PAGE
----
Hidden layers in MLP - Question

Hi all,

I am trying to validate my understanding of hidden layers :). A NN consists of (3) types of layers as of input, hidden and output. Input and output layers shouldn’t be considered as hidden layers. Is that true?

Secondly, if we have the following network strucutre (coming from this post)


class Net(torch.nn.Module):
def init(self, num_inputs, num_hidden, num_outputs):
super(Net, self).init()
self.num_inputs = num_inputs
self.num_hidden = num_hidden
self.num_outputs = num_outputs

    self.lin1 = nn.Linear(num_inputs, num_hidden)
    self.lin2 = nn.Linear(num_hidden, num_hidden)
    self.lin3 = nn.Linear(num_hidden, num_hidden)
    self.lin4 = nn.Linear(num_hidden, num_outputs)
    self.ReLU = nn.ReLU()

def forward(self, x):
    x = x.view(x.size(0),-1)
    out = self.lin1(x)
    out = self.ReLU(out)
    out = self.lin2(out)
    out = self.ReLU(out)
    out = self.lin3(out)
    out = self.ReLU(out)

    return self.lin4(out)


The self.lin1 is an explicit input, but also a hidden layer as it takes hidden nodes
The self.lin2 and self.lin3 are hidden layers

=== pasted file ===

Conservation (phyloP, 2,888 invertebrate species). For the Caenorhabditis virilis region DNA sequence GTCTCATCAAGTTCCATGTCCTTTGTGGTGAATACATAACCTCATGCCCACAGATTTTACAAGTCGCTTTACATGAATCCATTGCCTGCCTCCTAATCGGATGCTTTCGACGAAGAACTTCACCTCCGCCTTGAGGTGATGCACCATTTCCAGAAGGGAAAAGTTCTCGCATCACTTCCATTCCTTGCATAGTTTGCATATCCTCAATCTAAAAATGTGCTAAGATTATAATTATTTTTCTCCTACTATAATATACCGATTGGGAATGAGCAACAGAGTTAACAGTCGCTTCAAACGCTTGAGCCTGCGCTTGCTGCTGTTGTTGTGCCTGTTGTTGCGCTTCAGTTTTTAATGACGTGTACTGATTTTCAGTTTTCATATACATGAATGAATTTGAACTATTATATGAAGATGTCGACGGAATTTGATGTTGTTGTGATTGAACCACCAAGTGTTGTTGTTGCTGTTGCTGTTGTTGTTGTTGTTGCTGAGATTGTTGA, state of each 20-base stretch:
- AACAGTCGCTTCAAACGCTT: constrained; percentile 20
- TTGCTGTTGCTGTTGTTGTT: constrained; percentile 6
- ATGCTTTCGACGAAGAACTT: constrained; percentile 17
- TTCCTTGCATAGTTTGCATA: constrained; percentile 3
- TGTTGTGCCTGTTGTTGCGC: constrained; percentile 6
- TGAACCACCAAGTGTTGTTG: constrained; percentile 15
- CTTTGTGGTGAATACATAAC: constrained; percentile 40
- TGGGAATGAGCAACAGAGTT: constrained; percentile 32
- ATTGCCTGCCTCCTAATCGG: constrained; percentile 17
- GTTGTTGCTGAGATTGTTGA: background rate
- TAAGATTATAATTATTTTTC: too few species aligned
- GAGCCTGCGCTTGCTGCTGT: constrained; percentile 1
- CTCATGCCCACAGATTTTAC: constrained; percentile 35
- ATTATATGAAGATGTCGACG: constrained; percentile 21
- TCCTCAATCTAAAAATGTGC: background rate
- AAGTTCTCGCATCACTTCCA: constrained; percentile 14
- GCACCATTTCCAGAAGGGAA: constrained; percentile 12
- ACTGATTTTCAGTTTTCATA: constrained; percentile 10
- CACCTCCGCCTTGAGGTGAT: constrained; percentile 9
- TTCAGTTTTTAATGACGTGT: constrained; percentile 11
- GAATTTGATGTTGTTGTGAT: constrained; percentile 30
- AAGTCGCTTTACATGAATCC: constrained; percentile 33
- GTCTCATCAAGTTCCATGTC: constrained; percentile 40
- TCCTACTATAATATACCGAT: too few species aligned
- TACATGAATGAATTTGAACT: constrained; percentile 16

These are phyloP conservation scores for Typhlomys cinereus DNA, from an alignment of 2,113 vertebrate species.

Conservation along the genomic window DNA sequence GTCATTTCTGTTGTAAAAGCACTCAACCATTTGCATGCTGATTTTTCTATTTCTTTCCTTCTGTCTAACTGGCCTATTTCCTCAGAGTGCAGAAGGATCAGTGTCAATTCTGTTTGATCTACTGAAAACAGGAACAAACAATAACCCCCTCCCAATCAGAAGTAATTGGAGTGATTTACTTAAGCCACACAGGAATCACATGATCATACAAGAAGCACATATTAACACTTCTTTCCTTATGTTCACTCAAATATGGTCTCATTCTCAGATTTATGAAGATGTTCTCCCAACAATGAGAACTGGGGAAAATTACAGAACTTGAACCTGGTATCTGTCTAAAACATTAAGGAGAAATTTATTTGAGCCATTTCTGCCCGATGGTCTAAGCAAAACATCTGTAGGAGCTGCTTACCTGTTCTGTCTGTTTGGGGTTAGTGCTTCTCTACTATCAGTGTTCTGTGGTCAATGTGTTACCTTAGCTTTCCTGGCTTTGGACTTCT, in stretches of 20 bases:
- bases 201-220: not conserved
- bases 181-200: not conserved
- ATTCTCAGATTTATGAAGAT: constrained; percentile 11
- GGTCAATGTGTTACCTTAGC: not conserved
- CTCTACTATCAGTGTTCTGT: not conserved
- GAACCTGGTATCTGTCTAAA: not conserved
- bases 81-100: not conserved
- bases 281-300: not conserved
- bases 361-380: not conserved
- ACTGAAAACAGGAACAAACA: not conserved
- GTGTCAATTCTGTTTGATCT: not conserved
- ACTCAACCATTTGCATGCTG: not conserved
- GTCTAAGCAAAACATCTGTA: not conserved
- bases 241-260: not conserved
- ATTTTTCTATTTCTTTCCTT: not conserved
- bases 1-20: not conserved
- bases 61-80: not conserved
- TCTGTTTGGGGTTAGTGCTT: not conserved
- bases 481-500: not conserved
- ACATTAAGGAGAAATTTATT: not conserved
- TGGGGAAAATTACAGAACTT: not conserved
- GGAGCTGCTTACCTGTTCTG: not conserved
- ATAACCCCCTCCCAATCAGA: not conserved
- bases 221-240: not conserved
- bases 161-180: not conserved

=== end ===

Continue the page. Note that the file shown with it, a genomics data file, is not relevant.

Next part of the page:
The self.lin4 is output layer → it isn’t a hidden layer

in total, we have three hidden layers. Is that true?

Lastly, the x.view is to flatten the input; should I use it this way or swap its input?

Thank you,

self.lin1 is also a hidden layer. The input layer is represented by your input vector x.

For example, if you represent basic Logistic Regression with N features as a Neural Network (well, having 1 neuron), then your network has an input layer of size N and an output layer of size 1; there are no hidden layers.

Thanks Chris,

so in total my network has 3 layers. right?

Second, commenting on your logstic regresion example, you said that the input layer will hae Size N and output will have size 1; so far there are no hidden layers in here. But, you mentioned that we have 1 nueron - I assume you are referring to the output layer nueron. right?